UN climate conference offered countries better understanding despite lack of overall consensus: Masagos

UN climate conference offered countries better understanding despite lack of overall consensus: Masagos

Masagos Zulkifli at the COP 25 summit
Minister for the Environment and Water Resources Masagos Zulkifli at a stock-take plenary session in Madrid. (Photo: Facebook/Masagos Zulkifli)

MADRID: The recently concluded United Nations climate summit in Madrid did not result in an overall consensus, but “we must not lose hope”, Minister for the Environment and Water Resources Masagos Zulkifli said on Sunday (Dec 15).

Despite the inconclusive summit, the discussions “offered countries a better understanding of one another’s positions”, he said in a Facebook post.

“This places us in good stead as we work on moving forward.”

The 12-day COP 25 summit sought to resolve issues in implementing the Paris Climate Accord. It ended with a global warming battle plan that fell well short of what science says is needed to tackle the climate crisis.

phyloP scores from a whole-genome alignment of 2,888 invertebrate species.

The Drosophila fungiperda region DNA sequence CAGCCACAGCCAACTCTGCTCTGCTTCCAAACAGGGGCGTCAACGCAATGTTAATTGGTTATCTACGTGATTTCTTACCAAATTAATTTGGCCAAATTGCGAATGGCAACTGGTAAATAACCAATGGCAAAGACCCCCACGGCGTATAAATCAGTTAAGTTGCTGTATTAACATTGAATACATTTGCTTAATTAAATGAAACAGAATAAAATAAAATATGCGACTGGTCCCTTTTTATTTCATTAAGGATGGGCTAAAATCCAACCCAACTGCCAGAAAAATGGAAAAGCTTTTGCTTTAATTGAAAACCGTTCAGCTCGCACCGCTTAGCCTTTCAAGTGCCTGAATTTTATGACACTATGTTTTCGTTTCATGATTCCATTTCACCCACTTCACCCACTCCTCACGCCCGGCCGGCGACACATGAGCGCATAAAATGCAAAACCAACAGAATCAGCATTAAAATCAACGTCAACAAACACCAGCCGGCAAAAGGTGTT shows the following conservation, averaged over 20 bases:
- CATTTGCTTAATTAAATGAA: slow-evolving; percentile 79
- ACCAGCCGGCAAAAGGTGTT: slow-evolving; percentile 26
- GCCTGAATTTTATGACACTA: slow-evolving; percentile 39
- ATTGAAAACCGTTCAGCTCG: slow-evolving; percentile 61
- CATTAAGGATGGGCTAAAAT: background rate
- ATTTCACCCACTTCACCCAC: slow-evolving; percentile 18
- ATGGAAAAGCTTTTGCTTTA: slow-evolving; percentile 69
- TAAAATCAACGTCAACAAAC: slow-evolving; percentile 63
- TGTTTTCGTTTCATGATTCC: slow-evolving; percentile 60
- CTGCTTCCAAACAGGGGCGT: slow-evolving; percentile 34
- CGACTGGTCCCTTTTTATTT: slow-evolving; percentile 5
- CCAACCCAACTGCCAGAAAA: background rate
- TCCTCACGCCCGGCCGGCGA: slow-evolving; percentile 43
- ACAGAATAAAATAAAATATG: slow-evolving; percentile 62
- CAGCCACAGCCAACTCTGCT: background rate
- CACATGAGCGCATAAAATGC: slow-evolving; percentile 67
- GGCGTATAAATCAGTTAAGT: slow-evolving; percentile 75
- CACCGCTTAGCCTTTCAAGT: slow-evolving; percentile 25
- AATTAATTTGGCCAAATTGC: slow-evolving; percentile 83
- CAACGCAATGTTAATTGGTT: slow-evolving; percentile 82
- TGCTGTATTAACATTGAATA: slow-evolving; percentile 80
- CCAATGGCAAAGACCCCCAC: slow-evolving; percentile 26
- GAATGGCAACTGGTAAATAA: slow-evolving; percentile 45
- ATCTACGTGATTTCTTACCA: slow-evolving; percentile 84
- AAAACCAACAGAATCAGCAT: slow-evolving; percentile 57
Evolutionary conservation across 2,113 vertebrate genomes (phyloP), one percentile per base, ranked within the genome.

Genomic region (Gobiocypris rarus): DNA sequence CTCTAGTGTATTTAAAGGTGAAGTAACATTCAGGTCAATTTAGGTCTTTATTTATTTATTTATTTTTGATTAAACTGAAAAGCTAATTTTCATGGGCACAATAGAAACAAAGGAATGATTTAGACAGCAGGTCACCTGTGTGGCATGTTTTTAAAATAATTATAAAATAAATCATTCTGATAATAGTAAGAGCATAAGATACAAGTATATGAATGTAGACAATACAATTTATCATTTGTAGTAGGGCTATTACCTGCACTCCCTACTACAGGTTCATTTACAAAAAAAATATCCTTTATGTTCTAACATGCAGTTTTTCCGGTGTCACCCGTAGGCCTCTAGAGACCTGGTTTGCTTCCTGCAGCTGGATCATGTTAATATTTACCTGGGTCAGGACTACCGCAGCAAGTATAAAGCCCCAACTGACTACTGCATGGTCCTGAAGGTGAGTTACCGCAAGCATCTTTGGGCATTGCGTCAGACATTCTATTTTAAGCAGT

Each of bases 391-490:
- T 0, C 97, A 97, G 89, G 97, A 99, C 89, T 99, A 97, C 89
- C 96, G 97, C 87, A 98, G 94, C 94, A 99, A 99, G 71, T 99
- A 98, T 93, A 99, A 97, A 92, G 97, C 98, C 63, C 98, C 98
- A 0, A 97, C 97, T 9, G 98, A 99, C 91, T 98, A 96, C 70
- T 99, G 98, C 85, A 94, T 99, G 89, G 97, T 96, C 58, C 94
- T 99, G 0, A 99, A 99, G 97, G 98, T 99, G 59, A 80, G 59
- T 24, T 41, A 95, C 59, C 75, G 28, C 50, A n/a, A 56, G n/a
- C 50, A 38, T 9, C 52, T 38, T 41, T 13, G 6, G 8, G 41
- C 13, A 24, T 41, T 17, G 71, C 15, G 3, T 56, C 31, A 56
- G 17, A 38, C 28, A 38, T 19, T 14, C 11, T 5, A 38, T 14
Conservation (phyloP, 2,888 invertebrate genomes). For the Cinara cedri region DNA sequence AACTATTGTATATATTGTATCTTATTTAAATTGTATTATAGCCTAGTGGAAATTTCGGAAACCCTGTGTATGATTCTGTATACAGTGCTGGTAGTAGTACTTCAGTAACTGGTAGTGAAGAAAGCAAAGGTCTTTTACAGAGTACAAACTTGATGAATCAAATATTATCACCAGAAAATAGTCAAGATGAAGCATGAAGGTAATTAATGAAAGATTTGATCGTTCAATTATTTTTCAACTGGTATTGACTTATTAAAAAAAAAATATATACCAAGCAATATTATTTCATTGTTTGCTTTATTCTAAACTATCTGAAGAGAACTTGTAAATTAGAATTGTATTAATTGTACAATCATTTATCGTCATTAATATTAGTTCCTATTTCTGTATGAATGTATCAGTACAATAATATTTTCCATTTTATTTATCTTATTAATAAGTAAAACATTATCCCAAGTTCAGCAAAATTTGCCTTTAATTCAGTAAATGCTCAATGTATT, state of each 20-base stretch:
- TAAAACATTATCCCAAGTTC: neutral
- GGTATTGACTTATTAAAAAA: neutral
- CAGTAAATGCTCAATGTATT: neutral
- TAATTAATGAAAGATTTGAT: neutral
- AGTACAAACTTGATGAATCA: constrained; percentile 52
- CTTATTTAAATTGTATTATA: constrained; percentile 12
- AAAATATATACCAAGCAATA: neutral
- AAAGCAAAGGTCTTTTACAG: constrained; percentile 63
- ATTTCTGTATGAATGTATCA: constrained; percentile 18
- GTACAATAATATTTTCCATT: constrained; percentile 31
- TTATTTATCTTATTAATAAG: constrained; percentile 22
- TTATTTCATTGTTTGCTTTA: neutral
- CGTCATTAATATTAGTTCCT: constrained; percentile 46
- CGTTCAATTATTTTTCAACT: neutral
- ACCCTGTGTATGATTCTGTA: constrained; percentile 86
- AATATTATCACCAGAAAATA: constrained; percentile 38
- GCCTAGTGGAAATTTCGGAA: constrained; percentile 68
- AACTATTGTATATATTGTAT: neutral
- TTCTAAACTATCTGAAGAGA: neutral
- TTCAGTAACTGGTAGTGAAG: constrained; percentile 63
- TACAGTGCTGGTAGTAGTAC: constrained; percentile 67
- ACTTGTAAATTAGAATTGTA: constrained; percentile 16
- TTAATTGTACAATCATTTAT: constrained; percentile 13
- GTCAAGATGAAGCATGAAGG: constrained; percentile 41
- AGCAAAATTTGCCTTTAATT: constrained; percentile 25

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Mr Masagos co-facilitated the overarching decision texts for the conference, which were “successfully adopted”.

“With this, we will keep the drive to address Climate Change alive and take up new areas of concern like the Ocean and its climate impact,” he said.

The summit is “a reminder of the importance of support for multilateralism as a key framework, for diverse countries to jointly advocate common causes such as climate change, free trade and peace”, Mr Masagos added.

He also expressed regret that one of the key deliverables, carbon markets, did not come through.

“(Carbon markets) would enable countries and industries with deficit carbon credits to buy from countries that have an excess of them,” he said. “Countries with excess credits are usually those with green lungs and such a system would incentivise them to maintain them.”

He added that this would also help fund vulnerable and developing countries to cope with the future impact of climate change.

Last week, the minister reaffirmed Singapore’s commitment to the 2015 Paris Agreement to curb global warming. Singapore had pledged to reduce carbon emissions by 36 per cent from 2005 levels by 2030, and stabilise its emissions with the aim of peaking around that year.

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“Let us not be defined by our differences, but our common objective of safeguarding our planet for future generations,” he said.

“We will work with the incoming UK COP-26 Presidency to achieve a good outcome in Glasgow.”

Source: CNA/AFP/ga

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